Religion, Love And Relationships

What seemed to happen is that I became…
Less interested in religion and more interested in life
Less interested in doctrine and more interested in truth
Less interested in piety and more interested in love
Less interested in heaven and more interested in peace
Less interested in hell and more interested in suffering
Less interested in church  and more interested in people

  • Jim Palmer

I’ve been experiencing growing discontent with “religion” in a general sense lately. A lot of this has come from engaging those of various religions. While I do get a lot of enjoyment from understanding other’s beliefs I also find a lot of judgement.

I don’t like it.

I don’t like when people imply that I might be going to hell for not believing exactly what they believe, regardless of the actual number of people they would be condemning by making those accusations. Usually it’s a LOT since there are so many different denominations.  No wonder people are sick of Christians. I was raised Christian (of the Catholic variety) and really didn’t know much else until late in my college career. Now the more Christians I talk to the more I find that they all think each other are completely wrong. Why would someone listen to any Christian when they’d have to pick from 30,000 different interpretations of the same story?

When I dug for an answer to the question “What do you have to do to go to heaven?” I received various responses, generally centered around “Believe in Jesus. Actions are useless.”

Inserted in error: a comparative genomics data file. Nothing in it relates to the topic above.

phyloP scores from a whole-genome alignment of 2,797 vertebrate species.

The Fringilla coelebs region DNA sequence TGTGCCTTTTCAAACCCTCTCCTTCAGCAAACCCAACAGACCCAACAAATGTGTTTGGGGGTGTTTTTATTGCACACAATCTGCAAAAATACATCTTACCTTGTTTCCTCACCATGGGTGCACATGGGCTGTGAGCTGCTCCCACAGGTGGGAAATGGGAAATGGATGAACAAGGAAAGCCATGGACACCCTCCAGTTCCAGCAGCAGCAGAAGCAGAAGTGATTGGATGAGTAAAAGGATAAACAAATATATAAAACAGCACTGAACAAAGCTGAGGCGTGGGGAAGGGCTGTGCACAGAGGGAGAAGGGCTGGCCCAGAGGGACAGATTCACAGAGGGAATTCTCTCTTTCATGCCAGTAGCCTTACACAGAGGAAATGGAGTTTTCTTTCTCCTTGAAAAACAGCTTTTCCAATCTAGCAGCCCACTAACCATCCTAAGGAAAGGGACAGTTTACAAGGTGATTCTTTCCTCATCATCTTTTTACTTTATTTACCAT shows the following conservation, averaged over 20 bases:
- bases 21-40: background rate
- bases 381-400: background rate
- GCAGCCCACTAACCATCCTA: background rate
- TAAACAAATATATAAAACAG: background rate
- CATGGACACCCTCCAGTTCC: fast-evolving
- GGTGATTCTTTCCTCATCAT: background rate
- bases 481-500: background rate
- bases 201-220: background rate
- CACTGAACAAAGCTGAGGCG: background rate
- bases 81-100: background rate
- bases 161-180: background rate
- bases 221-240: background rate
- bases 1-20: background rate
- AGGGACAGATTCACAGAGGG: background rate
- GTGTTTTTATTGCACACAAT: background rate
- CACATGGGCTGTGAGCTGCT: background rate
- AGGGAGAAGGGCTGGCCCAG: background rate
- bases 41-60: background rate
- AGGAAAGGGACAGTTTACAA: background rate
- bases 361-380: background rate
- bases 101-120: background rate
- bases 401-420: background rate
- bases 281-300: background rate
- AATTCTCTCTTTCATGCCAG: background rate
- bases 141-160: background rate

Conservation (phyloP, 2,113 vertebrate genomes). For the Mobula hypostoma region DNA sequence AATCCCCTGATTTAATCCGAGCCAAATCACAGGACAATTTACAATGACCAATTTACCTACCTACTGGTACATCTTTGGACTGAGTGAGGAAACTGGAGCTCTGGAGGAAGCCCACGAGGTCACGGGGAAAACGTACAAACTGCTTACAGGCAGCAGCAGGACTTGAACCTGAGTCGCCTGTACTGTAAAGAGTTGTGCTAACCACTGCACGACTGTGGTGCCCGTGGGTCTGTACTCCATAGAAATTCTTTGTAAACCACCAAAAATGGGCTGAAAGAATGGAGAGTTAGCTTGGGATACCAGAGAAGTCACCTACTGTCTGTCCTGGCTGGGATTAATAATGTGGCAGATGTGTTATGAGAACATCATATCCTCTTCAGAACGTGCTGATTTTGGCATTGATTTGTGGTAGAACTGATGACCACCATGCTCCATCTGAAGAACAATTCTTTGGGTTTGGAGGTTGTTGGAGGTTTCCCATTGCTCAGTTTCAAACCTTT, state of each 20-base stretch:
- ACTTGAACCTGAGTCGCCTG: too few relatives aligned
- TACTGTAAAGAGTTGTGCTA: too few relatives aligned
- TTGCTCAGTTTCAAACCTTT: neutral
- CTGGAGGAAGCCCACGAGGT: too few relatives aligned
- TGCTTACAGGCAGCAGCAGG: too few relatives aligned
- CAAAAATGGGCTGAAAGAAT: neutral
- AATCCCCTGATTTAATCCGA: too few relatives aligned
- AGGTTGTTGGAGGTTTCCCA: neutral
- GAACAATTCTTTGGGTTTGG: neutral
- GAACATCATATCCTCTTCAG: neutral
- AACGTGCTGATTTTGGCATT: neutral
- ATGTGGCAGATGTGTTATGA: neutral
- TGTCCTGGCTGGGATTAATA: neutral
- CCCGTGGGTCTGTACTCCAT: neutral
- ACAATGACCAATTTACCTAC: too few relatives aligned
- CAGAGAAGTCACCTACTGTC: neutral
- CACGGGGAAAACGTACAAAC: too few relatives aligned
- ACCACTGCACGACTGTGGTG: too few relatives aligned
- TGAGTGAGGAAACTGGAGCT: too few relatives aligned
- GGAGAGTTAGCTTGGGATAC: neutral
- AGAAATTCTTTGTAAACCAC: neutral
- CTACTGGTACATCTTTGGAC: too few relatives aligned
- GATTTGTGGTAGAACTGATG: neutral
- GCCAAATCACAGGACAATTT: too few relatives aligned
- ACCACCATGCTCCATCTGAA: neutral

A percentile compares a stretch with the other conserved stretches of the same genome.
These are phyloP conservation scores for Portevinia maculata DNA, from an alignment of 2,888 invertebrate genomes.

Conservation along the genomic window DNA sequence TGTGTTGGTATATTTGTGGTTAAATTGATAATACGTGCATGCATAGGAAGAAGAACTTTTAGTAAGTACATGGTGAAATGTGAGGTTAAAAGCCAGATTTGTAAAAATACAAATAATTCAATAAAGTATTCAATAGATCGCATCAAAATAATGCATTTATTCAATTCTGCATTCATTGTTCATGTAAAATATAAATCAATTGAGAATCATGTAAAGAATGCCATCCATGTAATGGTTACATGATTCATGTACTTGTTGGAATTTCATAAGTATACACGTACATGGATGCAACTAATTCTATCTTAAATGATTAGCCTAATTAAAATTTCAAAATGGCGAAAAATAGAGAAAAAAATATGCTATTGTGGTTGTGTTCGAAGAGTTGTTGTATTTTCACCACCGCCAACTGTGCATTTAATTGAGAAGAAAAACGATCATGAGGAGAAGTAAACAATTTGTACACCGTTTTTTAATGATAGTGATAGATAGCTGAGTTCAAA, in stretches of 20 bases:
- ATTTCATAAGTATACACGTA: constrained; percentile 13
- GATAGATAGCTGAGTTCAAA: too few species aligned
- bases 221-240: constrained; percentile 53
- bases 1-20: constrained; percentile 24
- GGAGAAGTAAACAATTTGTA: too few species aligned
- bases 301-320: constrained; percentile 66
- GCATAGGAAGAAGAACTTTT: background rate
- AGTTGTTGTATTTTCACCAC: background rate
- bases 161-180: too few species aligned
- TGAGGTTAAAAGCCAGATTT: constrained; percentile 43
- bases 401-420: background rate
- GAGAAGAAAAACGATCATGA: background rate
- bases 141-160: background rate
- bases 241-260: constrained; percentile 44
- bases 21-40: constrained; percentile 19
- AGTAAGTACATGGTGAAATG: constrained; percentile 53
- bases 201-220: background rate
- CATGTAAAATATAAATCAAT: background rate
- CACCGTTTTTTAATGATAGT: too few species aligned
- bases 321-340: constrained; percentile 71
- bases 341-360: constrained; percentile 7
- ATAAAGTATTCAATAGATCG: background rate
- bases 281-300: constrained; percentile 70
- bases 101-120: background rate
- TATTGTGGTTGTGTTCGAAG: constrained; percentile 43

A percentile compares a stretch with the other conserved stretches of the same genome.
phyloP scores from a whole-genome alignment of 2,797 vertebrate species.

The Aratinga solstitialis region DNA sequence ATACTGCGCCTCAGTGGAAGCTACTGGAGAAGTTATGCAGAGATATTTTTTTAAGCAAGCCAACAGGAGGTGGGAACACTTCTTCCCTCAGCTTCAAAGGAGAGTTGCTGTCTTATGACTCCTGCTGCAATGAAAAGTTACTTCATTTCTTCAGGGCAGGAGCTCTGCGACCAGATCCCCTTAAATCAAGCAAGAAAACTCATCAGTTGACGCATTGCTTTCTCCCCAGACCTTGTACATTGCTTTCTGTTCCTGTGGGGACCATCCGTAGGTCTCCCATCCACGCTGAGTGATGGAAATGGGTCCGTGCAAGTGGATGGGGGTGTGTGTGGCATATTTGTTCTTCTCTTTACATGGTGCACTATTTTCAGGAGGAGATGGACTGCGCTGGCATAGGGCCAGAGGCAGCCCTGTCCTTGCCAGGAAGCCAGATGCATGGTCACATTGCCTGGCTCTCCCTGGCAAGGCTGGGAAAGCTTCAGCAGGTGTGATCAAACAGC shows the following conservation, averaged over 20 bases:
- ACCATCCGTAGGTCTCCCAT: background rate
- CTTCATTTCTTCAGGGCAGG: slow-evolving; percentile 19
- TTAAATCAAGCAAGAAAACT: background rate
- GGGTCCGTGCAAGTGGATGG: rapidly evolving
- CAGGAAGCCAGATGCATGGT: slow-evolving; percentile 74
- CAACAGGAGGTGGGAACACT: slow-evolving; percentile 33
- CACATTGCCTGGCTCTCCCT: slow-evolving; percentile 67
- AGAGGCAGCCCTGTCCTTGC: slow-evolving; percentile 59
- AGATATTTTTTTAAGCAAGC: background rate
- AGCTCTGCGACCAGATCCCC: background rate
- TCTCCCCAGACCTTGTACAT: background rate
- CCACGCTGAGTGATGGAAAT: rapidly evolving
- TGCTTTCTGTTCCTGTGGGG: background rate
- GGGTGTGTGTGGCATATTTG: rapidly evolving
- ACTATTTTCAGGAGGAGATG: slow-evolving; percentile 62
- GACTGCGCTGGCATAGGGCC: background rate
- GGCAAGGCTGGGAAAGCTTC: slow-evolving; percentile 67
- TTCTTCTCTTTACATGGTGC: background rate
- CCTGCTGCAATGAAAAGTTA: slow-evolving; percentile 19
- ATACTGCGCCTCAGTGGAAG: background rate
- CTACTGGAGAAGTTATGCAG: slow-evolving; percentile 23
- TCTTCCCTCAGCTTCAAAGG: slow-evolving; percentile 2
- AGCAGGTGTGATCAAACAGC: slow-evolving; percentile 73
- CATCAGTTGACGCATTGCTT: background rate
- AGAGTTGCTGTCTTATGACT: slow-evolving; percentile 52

When I asked if you had to be baptized I got various answers ranging from yes to no. Same with receive the Eucharist/communion or going to reconciliation/confession. Prayer didn’t show up as a requirement to often either.

I also found that a lot of the above things weren’t bringing a ton of enjoyment to my life.

I was told by at least 3 followers of their respective (different) religions to “try it and see if it works for you”. If that’s the best you got I’m not buying! “If it works” is a very subjective measuring stick for anything. Kim Jung Un would say that his ruling of North Korea is working for him but few people would say it’s the right thing to do. I say few because there are some people that have argued with me that he’s doing a good thing, or at least that it’s not bad!

I looked around and found that what I was really missing was love. I didn’t truly love others. I knew others. I liked some people, but I didn’t really love them. I didn’t act like I loved them and I certainly didn’t think I loved them. I remembered the following quote that I read one time.

“When you are behaving as if you loved someone, you will presently come to love him.” C.S. Lewis

Maybe “trying it” would work for this? It has! Now I’m not saying that I perfectly love everyone I meet, or even do it particularly well. What I am able to do is ask myself everyday why I didn’t love the people I encountered that day.

It is sort of difficult today to walk around loving others. Especially if you are a single guy. Depending on who you are talking to it can be seen as unwanted advances or perceived as an advance when it’s not meant to be. For people who the age gap is big enough, it can come off as you are trying to get something from them or take advantage in some other was.